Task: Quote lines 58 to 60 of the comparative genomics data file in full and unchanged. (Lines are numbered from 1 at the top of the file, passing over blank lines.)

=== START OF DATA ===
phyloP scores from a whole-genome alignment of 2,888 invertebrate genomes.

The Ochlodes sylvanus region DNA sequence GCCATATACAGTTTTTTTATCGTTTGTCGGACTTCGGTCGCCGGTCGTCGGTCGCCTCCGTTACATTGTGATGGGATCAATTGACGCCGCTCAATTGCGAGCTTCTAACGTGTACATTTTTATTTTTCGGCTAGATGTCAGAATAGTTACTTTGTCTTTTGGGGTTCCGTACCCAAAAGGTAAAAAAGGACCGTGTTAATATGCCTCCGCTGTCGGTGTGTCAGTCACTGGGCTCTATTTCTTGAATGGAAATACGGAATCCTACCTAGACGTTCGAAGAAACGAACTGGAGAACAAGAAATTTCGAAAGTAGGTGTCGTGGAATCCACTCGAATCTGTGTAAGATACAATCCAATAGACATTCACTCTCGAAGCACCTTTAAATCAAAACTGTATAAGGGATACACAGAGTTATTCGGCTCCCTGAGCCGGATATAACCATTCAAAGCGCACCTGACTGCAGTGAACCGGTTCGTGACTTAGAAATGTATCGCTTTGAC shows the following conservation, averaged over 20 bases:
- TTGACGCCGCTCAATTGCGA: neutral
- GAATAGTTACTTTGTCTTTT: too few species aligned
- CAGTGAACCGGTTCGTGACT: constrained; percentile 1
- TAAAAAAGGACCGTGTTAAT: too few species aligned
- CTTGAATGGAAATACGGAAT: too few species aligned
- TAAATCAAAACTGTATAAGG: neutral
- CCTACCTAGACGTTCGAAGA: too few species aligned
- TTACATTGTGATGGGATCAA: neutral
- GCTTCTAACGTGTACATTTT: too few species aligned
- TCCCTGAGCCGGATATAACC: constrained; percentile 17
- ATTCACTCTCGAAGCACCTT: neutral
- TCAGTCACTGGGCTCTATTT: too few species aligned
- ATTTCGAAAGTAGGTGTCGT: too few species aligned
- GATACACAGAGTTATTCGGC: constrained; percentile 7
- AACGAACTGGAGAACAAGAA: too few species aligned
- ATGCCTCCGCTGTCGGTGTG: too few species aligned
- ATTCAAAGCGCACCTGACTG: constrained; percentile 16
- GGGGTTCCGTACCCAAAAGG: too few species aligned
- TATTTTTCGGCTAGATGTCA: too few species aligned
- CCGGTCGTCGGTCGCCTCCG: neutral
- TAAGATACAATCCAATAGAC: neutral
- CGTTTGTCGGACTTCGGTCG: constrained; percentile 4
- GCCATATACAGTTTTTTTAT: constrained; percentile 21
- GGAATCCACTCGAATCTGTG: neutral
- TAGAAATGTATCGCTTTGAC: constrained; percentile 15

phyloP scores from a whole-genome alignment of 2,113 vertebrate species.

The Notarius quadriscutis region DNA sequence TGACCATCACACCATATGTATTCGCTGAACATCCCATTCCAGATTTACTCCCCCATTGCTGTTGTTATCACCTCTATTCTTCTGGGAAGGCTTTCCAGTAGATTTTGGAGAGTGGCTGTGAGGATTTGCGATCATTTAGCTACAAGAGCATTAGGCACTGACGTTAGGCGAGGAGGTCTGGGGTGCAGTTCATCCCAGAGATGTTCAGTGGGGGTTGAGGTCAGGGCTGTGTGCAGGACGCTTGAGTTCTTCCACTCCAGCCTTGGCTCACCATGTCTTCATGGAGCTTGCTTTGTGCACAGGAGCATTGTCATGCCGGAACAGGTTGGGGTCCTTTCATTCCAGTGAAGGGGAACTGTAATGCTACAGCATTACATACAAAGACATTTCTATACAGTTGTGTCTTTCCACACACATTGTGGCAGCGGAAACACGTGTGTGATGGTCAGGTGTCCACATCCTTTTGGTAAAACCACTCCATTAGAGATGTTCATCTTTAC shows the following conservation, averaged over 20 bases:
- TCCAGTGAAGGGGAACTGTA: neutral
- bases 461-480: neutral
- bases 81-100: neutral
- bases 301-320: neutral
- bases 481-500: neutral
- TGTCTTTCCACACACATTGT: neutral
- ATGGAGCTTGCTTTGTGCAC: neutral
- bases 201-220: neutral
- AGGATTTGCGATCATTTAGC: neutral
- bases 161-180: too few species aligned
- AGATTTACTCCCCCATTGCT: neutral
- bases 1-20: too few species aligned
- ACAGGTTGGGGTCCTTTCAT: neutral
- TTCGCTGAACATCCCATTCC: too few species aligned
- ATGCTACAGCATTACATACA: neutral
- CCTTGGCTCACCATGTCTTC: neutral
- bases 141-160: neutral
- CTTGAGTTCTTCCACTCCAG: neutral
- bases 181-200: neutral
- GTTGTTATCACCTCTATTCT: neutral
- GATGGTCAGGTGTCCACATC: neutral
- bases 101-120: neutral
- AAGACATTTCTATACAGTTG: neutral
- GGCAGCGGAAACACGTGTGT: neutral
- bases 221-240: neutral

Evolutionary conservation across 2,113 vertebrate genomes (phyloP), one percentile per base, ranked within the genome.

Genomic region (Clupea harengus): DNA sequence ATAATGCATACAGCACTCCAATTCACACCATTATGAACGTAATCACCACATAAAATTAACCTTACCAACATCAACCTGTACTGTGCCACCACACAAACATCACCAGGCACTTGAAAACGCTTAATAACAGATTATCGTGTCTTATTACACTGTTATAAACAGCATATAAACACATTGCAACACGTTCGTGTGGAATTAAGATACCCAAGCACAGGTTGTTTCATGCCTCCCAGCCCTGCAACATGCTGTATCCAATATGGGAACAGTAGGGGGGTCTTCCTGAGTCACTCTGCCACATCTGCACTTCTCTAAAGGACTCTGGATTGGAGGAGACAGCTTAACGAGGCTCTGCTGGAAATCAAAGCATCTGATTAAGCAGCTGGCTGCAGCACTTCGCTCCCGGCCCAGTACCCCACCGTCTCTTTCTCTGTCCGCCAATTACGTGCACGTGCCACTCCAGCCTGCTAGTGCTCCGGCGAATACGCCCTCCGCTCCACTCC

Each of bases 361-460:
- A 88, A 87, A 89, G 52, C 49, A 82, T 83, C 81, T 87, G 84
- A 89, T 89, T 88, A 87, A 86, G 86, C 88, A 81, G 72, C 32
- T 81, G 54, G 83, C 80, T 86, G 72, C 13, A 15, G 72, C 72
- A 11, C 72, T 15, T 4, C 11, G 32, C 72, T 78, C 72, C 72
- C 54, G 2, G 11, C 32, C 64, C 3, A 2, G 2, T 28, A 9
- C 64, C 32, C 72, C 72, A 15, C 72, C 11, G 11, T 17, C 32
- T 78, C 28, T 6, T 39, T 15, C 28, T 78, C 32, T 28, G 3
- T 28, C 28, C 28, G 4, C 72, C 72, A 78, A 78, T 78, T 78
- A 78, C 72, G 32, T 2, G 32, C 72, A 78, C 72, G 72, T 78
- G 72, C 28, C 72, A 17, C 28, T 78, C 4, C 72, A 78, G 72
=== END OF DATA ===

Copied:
- A 88, A 87, A 89, G 52, C 49, A 82, T 83, C 81, T 87, G 84
- A 89, T 89, T 88, A 87, A 86, G 86, C 88, A 81, G 72, C 32
- T 81, G 54, G 83, C 80, T 86, G 72, C 13, A 15, G 72, C 72